Many exotic pets are small and fragile critters with even smaller and more fragile bones, but chinchillas seem to be seen at animal hospitals pretty often for bone fractures. Read on to find out more about broken chinchilla legs.
What is a Bone Fracture?
A bone fracture is another way to say broken bone. There are different kinds of breaks and different degrees of severity. Compound fractures can be more severe since they are not just a broken bone.
They also have a wound associated with the fracture, such as a hematoma, or the bone is protruding through the skin. Compound fractures are at a higher risk of getting infected than simple fractures.
Simple fractures are just a broken bone with no skin wounds. These may be able to be fixed depending on where the break is located and how long it has been broken.
Fractures can also be broken down into more specific types such as oblique, complete, compression, and others.
How Did My Chinchilla Break A Leg?
Ramps are the most commonly seen reasons for broken chinchilla legs. Tiny chinchilla legs tend to fall between the wire spacing on ramps when they hop on and off of them and they get stuck. The chinchilla then struggles and tries to break free from the ramp and a bone fracture results.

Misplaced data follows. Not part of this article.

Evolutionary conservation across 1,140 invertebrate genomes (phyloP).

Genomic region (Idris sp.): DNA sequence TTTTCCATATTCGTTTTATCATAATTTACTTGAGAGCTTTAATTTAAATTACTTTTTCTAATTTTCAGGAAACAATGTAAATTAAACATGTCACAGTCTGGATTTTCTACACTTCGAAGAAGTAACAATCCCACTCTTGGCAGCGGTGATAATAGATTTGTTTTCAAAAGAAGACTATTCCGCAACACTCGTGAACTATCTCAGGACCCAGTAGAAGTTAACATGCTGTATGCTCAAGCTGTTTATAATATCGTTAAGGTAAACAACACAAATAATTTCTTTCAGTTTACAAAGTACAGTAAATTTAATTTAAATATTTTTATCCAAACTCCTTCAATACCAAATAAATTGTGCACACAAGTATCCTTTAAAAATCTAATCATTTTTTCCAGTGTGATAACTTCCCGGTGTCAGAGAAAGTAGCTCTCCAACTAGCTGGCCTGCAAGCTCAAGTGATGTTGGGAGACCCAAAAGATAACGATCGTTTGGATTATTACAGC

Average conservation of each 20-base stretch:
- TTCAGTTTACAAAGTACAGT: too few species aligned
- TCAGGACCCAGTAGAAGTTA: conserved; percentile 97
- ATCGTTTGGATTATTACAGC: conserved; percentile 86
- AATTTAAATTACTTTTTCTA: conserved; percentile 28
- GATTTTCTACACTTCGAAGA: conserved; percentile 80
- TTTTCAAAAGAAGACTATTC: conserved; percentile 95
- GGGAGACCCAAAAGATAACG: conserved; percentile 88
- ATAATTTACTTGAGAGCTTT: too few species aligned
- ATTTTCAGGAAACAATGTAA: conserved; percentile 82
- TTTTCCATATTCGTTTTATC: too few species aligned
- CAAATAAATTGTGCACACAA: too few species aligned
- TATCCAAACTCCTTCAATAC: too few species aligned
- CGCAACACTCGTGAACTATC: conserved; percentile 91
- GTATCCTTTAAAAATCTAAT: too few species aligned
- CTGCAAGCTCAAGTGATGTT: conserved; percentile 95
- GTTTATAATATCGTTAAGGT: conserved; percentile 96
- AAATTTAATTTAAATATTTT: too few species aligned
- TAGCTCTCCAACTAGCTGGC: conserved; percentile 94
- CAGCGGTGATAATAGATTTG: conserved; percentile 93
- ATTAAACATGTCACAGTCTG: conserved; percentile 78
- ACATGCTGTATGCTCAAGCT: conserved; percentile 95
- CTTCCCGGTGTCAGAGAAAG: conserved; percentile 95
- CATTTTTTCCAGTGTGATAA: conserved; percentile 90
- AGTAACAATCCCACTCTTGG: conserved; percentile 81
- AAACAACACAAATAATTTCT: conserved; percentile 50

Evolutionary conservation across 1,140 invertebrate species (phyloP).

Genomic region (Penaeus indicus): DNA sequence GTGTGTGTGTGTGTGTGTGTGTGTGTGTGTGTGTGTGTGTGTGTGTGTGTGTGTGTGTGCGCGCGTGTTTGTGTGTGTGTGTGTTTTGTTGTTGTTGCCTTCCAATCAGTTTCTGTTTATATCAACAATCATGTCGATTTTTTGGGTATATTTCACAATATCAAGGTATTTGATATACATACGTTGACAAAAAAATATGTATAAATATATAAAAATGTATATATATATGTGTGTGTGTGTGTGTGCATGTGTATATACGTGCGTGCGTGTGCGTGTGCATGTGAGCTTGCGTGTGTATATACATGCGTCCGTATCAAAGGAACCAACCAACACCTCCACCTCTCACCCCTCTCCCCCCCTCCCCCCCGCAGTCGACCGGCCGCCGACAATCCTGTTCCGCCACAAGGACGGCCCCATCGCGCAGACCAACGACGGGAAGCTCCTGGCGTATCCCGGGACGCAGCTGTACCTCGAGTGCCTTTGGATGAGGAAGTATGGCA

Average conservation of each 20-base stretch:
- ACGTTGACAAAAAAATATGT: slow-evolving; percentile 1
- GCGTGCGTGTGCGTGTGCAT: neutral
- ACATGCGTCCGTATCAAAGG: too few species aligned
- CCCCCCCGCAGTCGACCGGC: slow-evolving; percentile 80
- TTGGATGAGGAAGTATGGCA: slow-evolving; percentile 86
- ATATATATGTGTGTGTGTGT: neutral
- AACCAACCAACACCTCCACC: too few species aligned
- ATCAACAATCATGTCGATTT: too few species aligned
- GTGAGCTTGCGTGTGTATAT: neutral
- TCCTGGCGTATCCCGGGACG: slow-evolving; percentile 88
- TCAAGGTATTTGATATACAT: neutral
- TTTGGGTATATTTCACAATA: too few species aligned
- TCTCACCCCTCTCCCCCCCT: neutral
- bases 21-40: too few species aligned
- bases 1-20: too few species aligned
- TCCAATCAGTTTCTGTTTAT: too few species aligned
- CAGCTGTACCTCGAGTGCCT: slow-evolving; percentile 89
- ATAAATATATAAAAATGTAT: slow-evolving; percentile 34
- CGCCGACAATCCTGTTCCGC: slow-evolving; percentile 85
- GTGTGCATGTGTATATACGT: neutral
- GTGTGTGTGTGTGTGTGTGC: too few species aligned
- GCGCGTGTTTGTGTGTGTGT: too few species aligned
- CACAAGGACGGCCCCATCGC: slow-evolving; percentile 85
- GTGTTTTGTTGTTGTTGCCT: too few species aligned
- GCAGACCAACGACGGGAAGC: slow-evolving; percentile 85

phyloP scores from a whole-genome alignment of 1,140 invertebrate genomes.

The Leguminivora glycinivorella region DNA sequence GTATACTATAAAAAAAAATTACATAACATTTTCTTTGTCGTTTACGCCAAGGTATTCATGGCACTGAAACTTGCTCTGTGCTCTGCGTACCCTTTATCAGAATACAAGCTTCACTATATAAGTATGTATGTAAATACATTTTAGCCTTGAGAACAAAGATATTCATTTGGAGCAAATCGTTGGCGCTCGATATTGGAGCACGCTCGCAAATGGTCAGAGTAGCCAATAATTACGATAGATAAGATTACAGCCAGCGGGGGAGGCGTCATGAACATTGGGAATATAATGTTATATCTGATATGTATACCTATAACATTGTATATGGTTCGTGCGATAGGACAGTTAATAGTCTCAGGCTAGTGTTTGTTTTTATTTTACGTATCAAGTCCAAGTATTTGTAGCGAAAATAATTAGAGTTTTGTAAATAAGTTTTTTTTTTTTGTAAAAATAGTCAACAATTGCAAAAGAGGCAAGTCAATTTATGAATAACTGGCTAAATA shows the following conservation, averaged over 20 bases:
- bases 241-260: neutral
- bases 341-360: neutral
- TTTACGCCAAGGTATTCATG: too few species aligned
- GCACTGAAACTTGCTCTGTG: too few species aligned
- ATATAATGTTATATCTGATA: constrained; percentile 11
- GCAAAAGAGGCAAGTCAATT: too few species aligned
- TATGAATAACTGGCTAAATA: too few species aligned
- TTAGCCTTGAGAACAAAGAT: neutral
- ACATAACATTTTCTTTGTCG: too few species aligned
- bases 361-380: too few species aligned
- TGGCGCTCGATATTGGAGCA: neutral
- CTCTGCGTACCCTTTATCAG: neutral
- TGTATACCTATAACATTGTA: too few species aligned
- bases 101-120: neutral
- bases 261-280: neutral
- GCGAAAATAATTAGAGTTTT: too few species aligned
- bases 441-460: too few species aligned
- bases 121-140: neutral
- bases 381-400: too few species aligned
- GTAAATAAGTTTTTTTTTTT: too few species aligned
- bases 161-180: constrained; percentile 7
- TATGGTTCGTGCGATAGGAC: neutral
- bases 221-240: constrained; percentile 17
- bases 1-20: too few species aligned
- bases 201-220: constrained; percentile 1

Other reasons include being dropped, being stepped on, getting stuck elsewhere in the cage or hay hamper, or from being malnourished.
If a chinchilla does not receive an appropriate diet his bones will become weak, brittle, and prone to fracturing.
What Do I Do If I Think My Chinchilla Broke His Leg?
Get him to your exotics vet as soon as possible! Although the fracture itself may not be an emergency, your chinchilla is in a lot of pain if he does have a broken leg and the stress his body goes through from the accident and the pain is enough to kill him.
Even if the first vet you take him to cannot help you fix his leg ask for pain medications and anti-inflammatories to keep him comfortable while you get him more help.
Your vet may be able to tell if the leg is broken without radiographs (x-rays) but a radiograph is the best way to see what and where it is broken exactly. It may need to be splinted or have surgery to place pins in it to hold it together until it heals. If the leg is unable to be repaired surgically, splinted, or is a break that is more than a few days old it will most likely need to be amputated.
How Can I Prevent This From Happening?
Make sure you are providing the proper chinchilla diet to keep his bones strong, remove anything that you could see him getting stuck in, such as a wire wheel, a hay hamper or hay ball, wire ramps, etc. Have children sit on the ground when handling chinchillas and make sure you and everyone in the house knows when your chinchilla is out of his cage so that they can pay extra attention to where they are stepping.
Accidents happen and when they do you should not blame yourself. Plenty of chinchillas do well with only three legs or while they have a splint or bandage on their leg and they will be back to jumping around before you know it.